Israeli government delays disputed judiciary bill

STORY: As protests intensified across Israel, Prime Minister Benjamin Netanyahu on Monday announced he would delay a decision on a bitterly contested plan to overhaul the judiciary and would seek time for compromise.

The move comes as fears rise that Israel’s worst national crisis in years could fracture his coalition or escalate into violence.

In a televised address, Netanyahu said 'When there’s an opportunity to avoid civil war through dialogue, I, as prime minister, am taking a timeout for dialogue"

Opposition parties said they would work to reach an agreement if the government was sincere.

Former centrist Prime Minister Yair Lapid said the opposition needed to be sure Netanyahu was not bluffing but also pointed out in a statement “If the government engages in a real and fair dialog we can come out of this moment of crisis- stronger and more united- and we can turn this into a defining moment in our ability to live together.”

Justice Minister Yariv Levin, who has been leading the judicial reform process, said that as a member of Netanyahu's Likud party he would respect whatever decision the prime minister reached

"A situation in which everyone does as they wish is liable to bring about the instant fall of the government and collapse of Likud," he said in a statement.

Protestors have flooded Israeli streets for weeks to express their opposition to the plan which would limit the Supreme Court's powers to rule against the legislature and the executive, while giving coalition lawmakers more power in appointing judges.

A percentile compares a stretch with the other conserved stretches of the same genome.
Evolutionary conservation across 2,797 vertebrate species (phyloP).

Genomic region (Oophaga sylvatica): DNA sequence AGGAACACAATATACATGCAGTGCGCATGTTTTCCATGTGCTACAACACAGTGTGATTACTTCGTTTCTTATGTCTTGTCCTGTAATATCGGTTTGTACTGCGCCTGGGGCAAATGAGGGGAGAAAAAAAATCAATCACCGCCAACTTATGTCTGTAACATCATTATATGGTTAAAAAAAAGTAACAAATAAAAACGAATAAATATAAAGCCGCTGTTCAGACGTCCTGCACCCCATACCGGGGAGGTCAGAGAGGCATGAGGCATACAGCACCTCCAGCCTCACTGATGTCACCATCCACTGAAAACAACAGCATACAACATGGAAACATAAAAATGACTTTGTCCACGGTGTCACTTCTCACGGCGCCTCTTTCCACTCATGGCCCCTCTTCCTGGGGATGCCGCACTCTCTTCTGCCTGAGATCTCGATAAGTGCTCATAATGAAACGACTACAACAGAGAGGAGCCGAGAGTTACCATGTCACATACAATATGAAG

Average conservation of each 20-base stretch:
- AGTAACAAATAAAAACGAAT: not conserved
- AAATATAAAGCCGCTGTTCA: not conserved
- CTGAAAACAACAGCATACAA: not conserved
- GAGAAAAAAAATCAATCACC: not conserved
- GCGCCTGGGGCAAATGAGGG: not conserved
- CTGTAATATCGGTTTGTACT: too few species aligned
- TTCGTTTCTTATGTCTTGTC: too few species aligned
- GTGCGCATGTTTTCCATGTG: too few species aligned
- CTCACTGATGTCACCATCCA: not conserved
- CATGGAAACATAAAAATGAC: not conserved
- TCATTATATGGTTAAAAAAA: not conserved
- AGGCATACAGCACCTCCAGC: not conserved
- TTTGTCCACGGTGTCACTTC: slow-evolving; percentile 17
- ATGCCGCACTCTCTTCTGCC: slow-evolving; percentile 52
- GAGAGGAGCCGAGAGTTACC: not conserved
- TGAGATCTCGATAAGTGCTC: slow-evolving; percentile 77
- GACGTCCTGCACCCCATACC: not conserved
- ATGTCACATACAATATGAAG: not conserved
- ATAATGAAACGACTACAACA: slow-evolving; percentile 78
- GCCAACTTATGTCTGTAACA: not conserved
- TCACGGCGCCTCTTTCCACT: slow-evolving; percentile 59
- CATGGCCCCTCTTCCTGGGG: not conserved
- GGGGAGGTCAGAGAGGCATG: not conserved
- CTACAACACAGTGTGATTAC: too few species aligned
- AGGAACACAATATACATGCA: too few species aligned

Netanyahu, himself on trial on corruption charges which he denies, has promised to ensure civil rights are protected but has not backed down from the central thrust of the reforms.

His decision Sunday to fire the defense chief for opposing his plans prompted mass overnight protests.

Some members of parliament chanted “shame, shame” as the government coalition pressed ahead with the plan earlier Monday.

While opposition from a labor union grounded flights at Ben Gurion airport.

The union said it had called off the strikes after Netanyahu announced the delay which was praised by leaders in the UK and US governments.

White House Press Secretary Karine Jean-Pierre:

“We welcome this announcement as an opportunity to create additional time and space for compromise. Compromise is precisely what we have been calling for and we continue to strongly urge Israeli leaders to find a compromise as soon as possible.”

The crisis is among the worst in Israeli domestic political history and comes amid escalating violence in the West Bank, where more than 250 Palestinian gunmen and civilians, and more than 40 Israelis have been killed in the past year.